Between Taboo and Virtue: Islamohumorism in the Reconstruction of Muslim Identity and Piety through Social Media


The discourse on the intersection between Islam and humor has evolved especially since 9/11, but is still considered a peripheral matter in Muslim societies. But comedians can be classified as organic intellectuals—as Gramsci contended—who take a particular role in social change. Rather than viewing humor as a counternarrative toward Islamophobia in Muslim minority countries, as many Western scholars have discussed, ‘Islamohumorism’ in Indonesia somehow shows a different type of polarization, with some Muslims considering humor as a taboo making fun of with religion, while others regard it simply as a means to relax and even evoke piety. This paper aims to showcase the conflicting responses toward Islamohumorism in Indonesia and the impact of these responses. Furthermore, this paper also attempts to examine how comedy frames Muslim identity and stimulates public piety. I focus on discussing three forms of comedy, namely stand-up comedy, exemplified by Dzawin Nur in his YouTube segment “Kuliah Antum”, crosshijaber parody conducted by @holaofadlan on Instagram, and memification in the @haram_house account on Instagram. This research utilizes qualitative methods based on observation and semi-in-depth interviews. By utilizing the uses and gratifications theory of Katz and Blumler (1974) as a framework, this paper portrays the impact of Islamohumorism on Indonesian Muslims through social media. I argue that humor is not inherently taboo and does not contradict Islamic principles. Instead, it serves as a quintessential narrative that critiques societal shortcomings and inequalities. Moreover, it has the potential to foster a sense of community, amplify Muslim identity, and even endorse piety. Nonetheless, it is essential to acknowledge that Islamohumorism can also contribute to the fragmentation of religious authority.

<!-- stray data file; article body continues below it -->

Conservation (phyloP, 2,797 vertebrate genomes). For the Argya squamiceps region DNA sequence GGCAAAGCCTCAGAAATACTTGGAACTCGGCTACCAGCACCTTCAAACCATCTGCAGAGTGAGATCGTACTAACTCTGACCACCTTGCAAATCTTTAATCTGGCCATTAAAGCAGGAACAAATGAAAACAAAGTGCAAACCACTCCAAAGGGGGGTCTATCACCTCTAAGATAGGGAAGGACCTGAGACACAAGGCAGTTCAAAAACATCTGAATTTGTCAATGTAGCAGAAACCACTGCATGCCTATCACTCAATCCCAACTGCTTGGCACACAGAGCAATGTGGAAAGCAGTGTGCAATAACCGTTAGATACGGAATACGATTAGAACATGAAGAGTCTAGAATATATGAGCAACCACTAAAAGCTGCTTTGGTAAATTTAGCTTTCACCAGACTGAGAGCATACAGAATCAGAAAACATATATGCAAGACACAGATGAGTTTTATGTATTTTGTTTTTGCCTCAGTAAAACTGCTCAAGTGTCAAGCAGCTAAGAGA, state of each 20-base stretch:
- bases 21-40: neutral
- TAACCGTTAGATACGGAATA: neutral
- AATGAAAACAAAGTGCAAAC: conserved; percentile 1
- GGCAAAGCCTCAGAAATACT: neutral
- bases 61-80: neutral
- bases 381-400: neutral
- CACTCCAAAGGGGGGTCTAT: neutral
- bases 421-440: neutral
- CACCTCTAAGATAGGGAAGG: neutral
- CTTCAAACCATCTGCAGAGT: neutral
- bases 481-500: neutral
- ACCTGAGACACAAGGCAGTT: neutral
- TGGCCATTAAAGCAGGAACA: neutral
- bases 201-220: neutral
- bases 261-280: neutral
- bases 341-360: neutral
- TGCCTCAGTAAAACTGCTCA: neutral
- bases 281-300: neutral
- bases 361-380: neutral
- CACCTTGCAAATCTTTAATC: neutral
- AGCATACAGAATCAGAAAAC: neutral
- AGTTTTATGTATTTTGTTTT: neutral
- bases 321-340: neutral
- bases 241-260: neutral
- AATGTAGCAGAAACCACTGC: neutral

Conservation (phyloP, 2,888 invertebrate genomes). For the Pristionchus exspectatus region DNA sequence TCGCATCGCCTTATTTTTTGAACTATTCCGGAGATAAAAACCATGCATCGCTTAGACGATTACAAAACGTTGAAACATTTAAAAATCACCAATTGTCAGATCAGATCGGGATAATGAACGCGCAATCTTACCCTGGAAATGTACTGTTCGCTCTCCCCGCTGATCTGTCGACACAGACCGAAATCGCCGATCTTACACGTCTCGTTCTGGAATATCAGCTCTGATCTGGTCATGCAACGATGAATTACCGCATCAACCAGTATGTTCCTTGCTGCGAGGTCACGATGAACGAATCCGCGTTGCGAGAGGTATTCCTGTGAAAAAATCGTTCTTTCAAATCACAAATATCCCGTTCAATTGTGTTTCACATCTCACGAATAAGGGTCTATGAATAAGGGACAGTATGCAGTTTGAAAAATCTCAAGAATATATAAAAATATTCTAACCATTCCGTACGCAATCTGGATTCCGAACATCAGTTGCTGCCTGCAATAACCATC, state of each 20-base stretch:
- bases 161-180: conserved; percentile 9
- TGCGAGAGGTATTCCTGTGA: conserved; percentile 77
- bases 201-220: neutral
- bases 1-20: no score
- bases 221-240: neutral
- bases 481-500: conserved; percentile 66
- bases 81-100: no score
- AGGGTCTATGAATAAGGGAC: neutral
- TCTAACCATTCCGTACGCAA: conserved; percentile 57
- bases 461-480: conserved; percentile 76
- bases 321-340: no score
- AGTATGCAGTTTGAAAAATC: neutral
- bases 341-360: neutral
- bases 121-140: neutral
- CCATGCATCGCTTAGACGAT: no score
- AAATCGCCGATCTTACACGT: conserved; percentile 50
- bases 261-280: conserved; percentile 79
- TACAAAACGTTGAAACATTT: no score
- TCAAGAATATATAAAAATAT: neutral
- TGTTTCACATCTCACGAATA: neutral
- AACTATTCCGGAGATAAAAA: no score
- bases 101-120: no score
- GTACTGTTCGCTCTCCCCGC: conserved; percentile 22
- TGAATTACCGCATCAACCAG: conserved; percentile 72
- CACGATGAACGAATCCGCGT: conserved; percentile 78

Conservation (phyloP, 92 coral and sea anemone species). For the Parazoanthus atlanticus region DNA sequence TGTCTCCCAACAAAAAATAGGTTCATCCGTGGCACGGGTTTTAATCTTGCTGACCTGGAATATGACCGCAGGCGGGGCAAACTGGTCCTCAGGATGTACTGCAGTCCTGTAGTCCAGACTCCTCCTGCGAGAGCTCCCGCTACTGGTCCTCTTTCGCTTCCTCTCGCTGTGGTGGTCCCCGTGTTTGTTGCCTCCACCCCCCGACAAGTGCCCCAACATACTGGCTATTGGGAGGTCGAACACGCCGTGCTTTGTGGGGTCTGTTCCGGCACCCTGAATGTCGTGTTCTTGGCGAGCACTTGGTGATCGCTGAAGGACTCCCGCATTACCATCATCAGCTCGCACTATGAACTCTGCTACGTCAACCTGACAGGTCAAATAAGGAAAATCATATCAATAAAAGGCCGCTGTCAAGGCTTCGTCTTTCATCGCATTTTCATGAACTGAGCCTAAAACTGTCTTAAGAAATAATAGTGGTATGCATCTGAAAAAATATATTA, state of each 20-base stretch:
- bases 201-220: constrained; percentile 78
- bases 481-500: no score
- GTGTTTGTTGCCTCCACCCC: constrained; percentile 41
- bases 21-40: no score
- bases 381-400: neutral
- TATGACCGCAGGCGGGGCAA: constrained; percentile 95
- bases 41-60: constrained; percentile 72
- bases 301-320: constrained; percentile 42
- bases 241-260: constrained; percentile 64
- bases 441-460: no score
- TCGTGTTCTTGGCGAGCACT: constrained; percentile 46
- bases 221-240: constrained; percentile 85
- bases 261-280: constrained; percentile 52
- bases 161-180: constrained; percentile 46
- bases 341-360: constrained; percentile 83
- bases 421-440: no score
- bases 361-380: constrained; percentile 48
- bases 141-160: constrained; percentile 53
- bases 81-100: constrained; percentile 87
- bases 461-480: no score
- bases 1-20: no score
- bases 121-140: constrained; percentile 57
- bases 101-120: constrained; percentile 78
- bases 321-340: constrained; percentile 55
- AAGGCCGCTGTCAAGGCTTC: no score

Creative Commons License

This work is licensed under a Creative Commons Attribution-ShareAlike 4.0 International License.